Extended Abstract

When the Wurzweiler School of Social Work—located in New York City—decided to launch a new online Master of Social Work (MSW) program, the school knew it had to create a new kind of learning experience if it wanted to create a new kind of social worker. Early discussions identified two main conclusions. One, social workers “see” communities through different lenses. Most of us walk down the street and are not aware of the support services we are walking past, where the nearest grocery store is located, or the most direct path to the hospital. Social workers view communities through the eyes of those who need to use community services. Two, to be successful, social workers must know how to manage a set of critical situations. In the field of social work, there are some experiences that all social workers should know how to manage. Conducting a home visit is one example. In collaboration with Everspring—an education and technology company in Chicago—the faculty design team implemented a virtual community called “The Heights” to create an opportunity for online MSW students to try out their Social Work skills in a lower-risk learning world.   

The presenters have set four learning objectives:

  1. Discuss the importance of a program design process for launching a new online program.
  2. Explain how “The Heights” is connected to Wurzweiler’s MSW curriculum.
  3. Make the case that “The Heights” is innovative in how it prepares students to be social workers.
  4. Demonstrate the features of “The Heights.”

Attendees can expect to see the following features demonstrated:

An Interactive Map

“The Heights” gets its name from a fictional community. This community includes maps of urban, metro, suburban, and rural areas, which represent the various community types that social workers support. Wurzweiler is in the heart of a dense urban area, but through “The Heights,” students have the ability to experience a variety of environments. This was important to the faculty design group. They want students to be able to operate in any community. Trying to figure out a transportation option for a client in New York City is very different from a client living in a rural area.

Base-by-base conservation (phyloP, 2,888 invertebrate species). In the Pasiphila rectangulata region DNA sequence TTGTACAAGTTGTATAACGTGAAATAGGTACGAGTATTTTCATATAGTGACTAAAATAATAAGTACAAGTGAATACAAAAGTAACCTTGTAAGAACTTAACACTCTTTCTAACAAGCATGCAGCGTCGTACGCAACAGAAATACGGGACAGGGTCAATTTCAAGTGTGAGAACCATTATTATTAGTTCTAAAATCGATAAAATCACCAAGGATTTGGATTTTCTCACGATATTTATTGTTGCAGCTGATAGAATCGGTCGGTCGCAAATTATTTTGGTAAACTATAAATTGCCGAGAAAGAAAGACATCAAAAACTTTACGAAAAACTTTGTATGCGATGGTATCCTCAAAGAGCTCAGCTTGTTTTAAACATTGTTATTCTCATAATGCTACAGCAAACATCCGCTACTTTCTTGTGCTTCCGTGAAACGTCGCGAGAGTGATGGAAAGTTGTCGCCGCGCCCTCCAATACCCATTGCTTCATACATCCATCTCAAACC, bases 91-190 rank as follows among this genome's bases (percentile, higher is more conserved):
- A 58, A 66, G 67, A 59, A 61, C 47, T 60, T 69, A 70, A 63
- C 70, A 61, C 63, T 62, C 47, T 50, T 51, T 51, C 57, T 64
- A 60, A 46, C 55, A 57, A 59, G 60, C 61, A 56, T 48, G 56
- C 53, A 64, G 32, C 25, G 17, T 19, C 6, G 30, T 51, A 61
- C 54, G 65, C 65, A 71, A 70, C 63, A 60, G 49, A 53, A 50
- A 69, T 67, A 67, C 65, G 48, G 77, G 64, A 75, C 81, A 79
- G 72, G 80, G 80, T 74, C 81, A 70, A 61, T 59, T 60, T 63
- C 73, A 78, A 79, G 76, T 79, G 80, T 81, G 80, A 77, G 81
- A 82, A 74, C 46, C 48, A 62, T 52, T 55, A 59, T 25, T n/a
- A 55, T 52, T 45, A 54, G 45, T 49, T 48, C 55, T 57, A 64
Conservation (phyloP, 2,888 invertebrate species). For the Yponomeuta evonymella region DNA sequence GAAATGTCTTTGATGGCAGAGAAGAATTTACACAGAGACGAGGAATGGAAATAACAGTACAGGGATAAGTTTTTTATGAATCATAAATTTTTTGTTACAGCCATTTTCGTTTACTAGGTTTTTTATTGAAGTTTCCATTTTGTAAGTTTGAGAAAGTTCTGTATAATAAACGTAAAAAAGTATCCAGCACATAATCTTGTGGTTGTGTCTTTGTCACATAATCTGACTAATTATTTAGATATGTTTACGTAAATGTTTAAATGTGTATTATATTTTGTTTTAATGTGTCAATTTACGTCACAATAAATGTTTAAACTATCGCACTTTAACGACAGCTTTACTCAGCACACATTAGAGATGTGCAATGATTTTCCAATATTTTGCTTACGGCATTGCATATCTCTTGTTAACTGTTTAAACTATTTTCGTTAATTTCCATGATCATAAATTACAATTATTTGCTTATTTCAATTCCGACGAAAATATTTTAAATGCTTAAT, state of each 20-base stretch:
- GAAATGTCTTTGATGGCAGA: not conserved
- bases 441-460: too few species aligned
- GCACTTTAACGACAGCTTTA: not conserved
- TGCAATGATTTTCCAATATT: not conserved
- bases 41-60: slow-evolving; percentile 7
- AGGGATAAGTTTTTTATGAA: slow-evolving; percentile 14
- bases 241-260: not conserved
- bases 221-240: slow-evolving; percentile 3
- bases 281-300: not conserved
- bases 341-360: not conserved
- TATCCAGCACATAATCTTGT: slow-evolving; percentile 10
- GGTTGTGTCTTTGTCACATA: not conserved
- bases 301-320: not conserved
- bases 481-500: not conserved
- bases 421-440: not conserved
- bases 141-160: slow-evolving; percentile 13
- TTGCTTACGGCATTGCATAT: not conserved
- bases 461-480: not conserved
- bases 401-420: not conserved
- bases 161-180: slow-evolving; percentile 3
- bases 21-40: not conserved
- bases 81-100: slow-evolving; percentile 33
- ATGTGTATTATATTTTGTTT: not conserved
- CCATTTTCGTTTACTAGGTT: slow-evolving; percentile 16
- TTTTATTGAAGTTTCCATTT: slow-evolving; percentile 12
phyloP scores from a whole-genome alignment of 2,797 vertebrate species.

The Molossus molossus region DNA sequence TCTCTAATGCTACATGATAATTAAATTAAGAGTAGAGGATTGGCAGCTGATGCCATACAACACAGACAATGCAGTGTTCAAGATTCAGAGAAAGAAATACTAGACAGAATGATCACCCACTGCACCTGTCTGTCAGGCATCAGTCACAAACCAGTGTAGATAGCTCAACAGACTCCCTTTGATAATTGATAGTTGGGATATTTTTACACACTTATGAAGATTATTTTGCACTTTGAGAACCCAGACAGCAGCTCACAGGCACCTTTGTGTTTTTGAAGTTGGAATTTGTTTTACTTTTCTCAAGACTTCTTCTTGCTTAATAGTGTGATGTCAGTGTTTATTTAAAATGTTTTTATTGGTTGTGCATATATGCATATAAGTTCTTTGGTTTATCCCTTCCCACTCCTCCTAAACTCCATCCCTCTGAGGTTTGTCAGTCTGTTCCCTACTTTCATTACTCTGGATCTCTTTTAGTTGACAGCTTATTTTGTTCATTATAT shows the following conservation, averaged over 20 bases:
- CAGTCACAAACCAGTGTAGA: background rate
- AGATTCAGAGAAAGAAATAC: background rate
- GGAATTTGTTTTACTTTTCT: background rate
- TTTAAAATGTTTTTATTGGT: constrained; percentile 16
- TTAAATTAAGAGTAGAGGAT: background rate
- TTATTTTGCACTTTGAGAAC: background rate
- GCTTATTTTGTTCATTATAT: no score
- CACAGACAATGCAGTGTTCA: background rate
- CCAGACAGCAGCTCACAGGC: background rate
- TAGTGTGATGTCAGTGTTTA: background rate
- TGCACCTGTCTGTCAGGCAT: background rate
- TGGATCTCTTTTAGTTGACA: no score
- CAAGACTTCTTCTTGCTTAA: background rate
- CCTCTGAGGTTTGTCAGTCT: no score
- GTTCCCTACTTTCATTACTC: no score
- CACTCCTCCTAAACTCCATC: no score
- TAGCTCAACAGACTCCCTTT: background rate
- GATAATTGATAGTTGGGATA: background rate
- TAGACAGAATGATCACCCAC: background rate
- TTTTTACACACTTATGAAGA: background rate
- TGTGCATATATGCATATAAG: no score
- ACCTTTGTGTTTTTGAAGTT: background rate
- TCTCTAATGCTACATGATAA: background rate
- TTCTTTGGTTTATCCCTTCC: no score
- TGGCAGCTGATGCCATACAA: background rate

Community Lenses

As students view and engage the interactive map, they have the ability to turn on different lenses to “see” a community through a specific perspective. Social workers keep track of certain aspects of communities that help them do their job. They often need to know crime rates, demographic information, transportation routes, socio-economic statuses, and so on. “The Heights” provides an opportunity for students to consider multiple community factors, while visualizing them on the map.

Points of Interest

The community map includes points of interest that serve two purposes. First, they create context for students to practice making decisions. Points of interest can be toggled on and off to illustrate where specific support services are located. Places like hospitals, community centers, and police stations can be easily located. Second, the points of interest act as information centers. They house pictures, videos, documents, and descriptions of services provided. The faculty group can easily create points of interest to refresh content or add an element that might be needed for an assignment.

Map Search

Students and faculty can search for points of interest by keywords, like “church” or “Bright Star Hospital.” Points of interest can also be found by entering a unique location ID into the search bar. These features makes it easy for students to locate a point of interest while referencing it for an assignment so there is no confusion. It is also fun to see the map zoom to a point of interest.

Interactive Branching Scenarios

Students can navigate to points of interest to participate in “choose your own adventure” scenario-based learning experiences. For example, students conduct home visits by traveling to an apartment building or house in “The Heights” and then engage a scenario that allows the student to process information (text, audio, video, and images) before making a choice to a prompt. Each choice creates a new element to the situation, culminating in a unique learning path that students can examine later. Each scenario in “The Heights” has been identified as being “critical” to the development of social workers.

The presenters and the Wurzweiler School of Social Work feel that “The Heights” moves the needle on how social workers are trained and how technology is used to teach soft skills. By thoughtfully simulating situations and experiences that social workers encounter on a daily basis, students have the opportunity to practice more, safely fail and try again, and to feel confident in their abilities before testing them live in the field. Come to this session if you like to learn about smart uses of technology to enhance learning, if you like gamification, or if you are a scenario-based learning geek.